EASTERN Europe's liberation has yet to liberate women. Sexual equality, in fact, appears as elusive after the revolution as before. The Communist claim to have achieved equality of the sexes sounded fine. But in practice, it was largely spurious. It ignored the fact that most married women worked simply to augment their husbands' pitiable pay. Jobs open to them were usually in dead-end categories where male labor was short.
In addition, most of these women had an inescapable and unpaid second job every day after work - standing in line for hours to shop for (mostly scarce) food. When they finally got home, they had to attend to housework and the children.
So far, neither the situation nor the mentality behind it seem to have changed. Governments, with so many new problems, seem to have no time for such reform.
Discrimination continues. In some areas, it has worsened. There is no sign of legislative action to correct disparities in pay. Nor do the few openly articulate feminists seem able to generate support for a movement to make specific political changes.
Former leaders used to point to how women held one-third of the seats in parliament. Nothing was said of the fact that few made it to government and Cabinet rank. Those women who did were either career Communist Party stalwarts or wives of leaders, such as the spouse of Nicolae Ceausescu, the late Romanian dictator.
Rank-and-file female members of parliament were the party's public relations fodder. But even this share in parliament has shrunk. In the post-liberation elections, fewer than 4 percent of seats in Romania went to women (compared with one-third before). Figures for the other countries are only marginally higher.
In government, women have fared no better than before. The few who are in the new administrations are ministers for social affairs or the arts. None holds a major policymaking portfolio.
But Eastern Europe's feminists are also disturbed by the inundation of pornography, largely Western, which they say helps perpetuate and reinforce women's longstanding inferior status.
The open display of such material on newsstands and in bookstores is often at least as blatant as in some Western capitals. It is worst of all in Budapest, somewhat less so in Prague and Warsaw. The problem seems not to have hit the other capitals so hard. Perhaps Sofia and Bucharest retain old Communist taboos.
In the view of formerly staid, state-licensed newspapers, nude pullouts are as essential a weapon in their new circulation wars as they are among the worst Western tabloids.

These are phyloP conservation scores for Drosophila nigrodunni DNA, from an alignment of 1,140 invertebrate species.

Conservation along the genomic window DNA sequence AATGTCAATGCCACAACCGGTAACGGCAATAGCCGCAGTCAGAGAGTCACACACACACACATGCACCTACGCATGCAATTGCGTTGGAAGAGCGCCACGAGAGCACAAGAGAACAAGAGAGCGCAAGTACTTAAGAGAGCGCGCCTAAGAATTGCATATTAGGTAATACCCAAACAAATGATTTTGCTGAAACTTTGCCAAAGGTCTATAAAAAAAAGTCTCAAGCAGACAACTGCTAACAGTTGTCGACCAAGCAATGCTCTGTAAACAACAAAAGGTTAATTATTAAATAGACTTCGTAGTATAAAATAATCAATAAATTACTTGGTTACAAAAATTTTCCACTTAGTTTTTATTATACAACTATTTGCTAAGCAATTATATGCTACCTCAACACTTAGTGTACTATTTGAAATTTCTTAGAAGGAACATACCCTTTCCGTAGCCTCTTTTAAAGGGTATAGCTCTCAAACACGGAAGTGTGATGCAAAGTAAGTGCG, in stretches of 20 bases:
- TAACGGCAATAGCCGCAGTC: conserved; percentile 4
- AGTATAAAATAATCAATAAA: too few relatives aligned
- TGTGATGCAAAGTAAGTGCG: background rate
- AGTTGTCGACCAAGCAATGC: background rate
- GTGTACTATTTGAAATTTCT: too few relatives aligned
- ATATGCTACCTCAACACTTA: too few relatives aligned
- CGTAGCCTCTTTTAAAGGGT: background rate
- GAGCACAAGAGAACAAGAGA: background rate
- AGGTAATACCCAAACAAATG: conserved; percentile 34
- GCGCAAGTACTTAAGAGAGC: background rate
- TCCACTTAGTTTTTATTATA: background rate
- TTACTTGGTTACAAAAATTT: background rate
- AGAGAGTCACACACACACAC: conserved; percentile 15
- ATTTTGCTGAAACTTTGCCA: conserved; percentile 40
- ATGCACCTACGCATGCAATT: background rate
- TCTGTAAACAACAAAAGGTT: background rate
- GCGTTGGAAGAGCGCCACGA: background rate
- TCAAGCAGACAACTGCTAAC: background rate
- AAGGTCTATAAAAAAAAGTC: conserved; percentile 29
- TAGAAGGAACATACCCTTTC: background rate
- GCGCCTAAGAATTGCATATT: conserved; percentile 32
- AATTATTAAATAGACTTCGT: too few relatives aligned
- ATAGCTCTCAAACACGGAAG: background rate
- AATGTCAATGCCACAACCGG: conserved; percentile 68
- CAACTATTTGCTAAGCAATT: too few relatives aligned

Sex parlors and shops abound; their owners, many of them newly emerging entrepreneurs, boast openly of ``making fortunes,'' unhindered by official or legal restraints. Open distribution of sex magazines is not included in the category of media activities permitted by state regulations. Only in Poland has the Roman Catholic Church had some success in urging curbs on it.
Feminists who do speak out agree with the ``forbidden fruit'' theory, which states that the pornographic wave is predictable after the long period of so-called (communist) puritanism, when even normal sex education in schools or sexual candor in movies and books were virtually taboo.
Many people welcomed an end to such primness. But many also would like governments to act to keep this new industry within bounds.
Feminists complain that what little media debate there is on women's problems completely ignores their view - one long propagated by their Western counterparts - that this flaunting of pornography is deeply offensive to women. Although the newly free press presents controversial opinion on many subjects, on this one it is noticeably reticent. It does not carry the feminist argument that the pornographic tide is - to quote a Budapest woman journalist - ``license, not liberty.''
The official attitude seems to be that, once market reform makes life more bearable, the sex industry will subside.
But given the pace so far of East European reform, it is not only feminists who see this attitude as too optimistic.